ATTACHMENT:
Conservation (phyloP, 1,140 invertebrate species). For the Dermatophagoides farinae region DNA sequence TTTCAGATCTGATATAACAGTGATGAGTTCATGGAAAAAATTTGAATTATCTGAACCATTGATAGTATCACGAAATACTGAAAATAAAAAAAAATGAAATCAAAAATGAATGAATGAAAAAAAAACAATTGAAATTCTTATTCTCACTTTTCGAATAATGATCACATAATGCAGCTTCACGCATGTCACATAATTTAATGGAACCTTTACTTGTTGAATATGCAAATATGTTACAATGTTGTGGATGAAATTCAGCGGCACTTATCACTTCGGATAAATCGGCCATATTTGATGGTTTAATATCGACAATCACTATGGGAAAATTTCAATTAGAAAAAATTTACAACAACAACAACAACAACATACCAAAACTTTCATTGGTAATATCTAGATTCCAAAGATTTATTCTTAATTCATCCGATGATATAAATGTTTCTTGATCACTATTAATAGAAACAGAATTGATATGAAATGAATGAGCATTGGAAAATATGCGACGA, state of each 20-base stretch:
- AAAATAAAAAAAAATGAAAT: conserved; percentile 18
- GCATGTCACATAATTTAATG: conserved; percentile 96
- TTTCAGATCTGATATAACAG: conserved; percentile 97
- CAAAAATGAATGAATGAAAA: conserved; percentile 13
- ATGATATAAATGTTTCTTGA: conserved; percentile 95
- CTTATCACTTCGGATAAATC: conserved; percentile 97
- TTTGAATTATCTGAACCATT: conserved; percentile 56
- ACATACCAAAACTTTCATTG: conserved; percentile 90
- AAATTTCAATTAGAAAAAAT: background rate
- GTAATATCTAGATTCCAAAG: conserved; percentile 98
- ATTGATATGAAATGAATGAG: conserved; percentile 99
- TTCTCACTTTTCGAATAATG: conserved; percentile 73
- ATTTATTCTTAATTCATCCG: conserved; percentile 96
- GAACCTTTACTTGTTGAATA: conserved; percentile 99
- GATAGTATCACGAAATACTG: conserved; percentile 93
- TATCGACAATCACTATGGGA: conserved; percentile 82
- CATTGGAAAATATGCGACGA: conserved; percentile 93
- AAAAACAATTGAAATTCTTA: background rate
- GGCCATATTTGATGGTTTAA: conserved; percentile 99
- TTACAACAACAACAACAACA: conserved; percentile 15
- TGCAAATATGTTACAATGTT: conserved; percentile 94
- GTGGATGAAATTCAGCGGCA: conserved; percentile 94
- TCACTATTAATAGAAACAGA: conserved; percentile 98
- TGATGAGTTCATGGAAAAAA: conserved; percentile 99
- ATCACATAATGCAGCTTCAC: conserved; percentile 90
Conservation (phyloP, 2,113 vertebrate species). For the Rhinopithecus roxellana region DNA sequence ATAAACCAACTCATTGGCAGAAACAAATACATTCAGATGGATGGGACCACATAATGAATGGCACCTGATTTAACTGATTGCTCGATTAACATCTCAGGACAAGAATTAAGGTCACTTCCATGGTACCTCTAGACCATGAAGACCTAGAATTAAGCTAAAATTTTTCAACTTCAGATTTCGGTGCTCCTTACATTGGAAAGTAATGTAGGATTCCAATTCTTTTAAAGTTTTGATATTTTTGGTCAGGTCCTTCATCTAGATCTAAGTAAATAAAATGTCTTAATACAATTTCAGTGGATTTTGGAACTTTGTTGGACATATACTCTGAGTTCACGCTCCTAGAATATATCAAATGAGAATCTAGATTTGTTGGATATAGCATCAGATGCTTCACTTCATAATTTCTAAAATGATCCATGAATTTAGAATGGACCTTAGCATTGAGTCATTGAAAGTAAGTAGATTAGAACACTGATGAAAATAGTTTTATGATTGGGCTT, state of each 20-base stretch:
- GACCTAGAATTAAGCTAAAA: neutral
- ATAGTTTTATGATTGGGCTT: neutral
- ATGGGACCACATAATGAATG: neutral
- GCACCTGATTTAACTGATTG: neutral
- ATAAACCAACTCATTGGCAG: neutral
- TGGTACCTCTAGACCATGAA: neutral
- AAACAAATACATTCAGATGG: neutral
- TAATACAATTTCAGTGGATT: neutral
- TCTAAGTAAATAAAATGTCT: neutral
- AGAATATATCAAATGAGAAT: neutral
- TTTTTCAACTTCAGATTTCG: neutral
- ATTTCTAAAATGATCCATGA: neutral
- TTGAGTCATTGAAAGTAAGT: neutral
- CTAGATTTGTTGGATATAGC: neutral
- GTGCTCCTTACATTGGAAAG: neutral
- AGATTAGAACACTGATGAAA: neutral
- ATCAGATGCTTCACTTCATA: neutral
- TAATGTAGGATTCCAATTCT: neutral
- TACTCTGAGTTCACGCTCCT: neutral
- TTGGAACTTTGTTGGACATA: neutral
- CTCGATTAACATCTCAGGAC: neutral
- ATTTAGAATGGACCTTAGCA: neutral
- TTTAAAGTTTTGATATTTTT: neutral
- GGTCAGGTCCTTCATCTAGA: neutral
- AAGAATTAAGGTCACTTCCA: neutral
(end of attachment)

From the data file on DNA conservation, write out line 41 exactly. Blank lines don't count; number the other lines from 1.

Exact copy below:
- CTAGATTTGTTGGATATAGC: neutral